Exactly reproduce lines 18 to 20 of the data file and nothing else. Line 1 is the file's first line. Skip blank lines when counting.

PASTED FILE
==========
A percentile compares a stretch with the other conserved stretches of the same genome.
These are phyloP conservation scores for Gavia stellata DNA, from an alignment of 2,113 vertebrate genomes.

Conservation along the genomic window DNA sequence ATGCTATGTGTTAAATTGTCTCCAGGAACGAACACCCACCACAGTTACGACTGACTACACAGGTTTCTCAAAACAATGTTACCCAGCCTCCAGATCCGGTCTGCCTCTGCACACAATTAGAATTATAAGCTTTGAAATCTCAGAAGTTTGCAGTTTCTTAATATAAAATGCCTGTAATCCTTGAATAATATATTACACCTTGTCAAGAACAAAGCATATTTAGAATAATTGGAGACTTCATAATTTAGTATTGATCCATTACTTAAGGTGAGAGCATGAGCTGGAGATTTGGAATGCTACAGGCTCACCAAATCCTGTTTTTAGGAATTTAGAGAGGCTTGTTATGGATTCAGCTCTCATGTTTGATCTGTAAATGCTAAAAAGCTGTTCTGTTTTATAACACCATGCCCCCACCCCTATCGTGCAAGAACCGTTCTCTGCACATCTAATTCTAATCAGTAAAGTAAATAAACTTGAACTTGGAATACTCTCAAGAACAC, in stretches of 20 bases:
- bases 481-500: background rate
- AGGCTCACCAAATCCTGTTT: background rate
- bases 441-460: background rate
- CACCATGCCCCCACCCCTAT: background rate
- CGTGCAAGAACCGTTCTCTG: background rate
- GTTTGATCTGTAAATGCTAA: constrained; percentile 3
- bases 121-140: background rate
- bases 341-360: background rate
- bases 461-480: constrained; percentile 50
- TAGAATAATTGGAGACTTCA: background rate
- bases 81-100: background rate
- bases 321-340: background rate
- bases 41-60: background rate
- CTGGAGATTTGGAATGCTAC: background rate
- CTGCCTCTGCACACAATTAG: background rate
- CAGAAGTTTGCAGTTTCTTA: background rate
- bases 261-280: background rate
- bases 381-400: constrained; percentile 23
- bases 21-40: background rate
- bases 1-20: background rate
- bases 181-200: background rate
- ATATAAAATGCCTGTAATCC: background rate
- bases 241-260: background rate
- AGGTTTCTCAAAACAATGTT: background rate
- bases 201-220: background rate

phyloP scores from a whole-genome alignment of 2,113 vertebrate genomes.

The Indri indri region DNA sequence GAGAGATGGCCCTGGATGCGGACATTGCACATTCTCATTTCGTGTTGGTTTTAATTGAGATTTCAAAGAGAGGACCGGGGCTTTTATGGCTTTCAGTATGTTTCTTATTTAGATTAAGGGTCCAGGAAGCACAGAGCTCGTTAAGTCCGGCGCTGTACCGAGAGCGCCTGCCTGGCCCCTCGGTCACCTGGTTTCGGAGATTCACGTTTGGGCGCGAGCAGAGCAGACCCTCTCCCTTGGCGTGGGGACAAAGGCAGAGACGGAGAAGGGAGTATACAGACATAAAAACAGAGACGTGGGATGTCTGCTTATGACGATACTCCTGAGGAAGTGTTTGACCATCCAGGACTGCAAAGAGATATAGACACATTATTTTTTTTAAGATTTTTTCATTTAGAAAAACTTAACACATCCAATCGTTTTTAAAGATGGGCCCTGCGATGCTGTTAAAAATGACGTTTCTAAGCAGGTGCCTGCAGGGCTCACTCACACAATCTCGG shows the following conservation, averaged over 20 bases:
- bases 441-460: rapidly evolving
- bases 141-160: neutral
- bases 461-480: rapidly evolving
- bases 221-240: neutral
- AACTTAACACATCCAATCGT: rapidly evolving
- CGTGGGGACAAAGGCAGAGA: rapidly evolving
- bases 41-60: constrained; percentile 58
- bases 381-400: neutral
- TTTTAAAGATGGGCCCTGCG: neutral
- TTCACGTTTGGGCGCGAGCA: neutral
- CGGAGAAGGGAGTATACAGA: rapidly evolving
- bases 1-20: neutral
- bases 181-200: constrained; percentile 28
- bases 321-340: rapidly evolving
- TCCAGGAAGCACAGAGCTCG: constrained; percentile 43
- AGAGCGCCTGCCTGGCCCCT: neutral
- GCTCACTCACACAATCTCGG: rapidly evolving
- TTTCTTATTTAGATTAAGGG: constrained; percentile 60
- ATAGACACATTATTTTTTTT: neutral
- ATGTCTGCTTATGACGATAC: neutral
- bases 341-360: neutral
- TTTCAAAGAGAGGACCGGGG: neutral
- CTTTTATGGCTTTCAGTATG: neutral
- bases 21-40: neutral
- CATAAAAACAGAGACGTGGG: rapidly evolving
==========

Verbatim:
- CTGCCTCTGCACACAATTAG: background rate
- CAGAAGTTTGCAGTTTCTTA: background rate
- bases 261-280: background rate